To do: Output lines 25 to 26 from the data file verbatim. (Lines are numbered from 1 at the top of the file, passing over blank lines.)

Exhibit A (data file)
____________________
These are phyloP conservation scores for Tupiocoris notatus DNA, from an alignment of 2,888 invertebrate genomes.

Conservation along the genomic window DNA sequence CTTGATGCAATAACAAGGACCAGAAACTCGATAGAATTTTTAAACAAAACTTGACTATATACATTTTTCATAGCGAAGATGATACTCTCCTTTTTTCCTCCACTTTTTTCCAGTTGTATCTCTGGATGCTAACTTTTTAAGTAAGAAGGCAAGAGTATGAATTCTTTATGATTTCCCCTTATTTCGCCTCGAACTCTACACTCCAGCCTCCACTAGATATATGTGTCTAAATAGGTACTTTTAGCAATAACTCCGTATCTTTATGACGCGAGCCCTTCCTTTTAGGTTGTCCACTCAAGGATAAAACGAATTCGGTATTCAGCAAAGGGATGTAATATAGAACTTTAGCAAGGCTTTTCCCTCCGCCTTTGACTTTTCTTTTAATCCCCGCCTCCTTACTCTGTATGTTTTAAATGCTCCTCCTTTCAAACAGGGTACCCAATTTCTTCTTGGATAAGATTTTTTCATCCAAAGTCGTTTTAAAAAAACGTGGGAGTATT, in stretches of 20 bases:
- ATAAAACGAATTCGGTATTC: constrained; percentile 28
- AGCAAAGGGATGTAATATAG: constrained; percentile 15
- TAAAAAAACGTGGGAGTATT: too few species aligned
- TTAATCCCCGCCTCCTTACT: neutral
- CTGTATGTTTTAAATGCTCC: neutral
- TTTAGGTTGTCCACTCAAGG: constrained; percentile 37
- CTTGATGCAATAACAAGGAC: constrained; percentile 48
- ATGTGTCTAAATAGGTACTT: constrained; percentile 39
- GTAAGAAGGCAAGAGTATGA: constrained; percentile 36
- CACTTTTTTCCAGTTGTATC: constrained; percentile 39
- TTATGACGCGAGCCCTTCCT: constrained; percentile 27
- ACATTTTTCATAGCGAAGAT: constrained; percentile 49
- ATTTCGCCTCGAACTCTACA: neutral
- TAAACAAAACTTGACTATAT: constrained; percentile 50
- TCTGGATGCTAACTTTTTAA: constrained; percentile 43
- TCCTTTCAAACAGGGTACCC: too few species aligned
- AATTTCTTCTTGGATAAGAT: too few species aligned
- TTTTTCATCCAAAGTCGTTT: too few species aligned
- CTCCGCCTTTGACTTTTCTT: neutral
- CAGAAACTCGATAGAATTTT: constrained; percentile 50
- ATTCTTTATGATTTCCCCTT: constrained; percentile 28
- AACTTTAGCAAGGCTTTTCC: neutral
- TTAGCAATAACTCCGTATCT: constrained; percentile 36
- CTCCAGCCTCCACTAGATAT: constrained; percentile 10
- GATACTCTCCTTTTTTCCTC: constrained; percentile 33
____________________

- TTAGCAATAACTCCGTATCT: constrained; percentile 36
- CTCCAGCCTCCACTAGATAT: constrained; percentile 10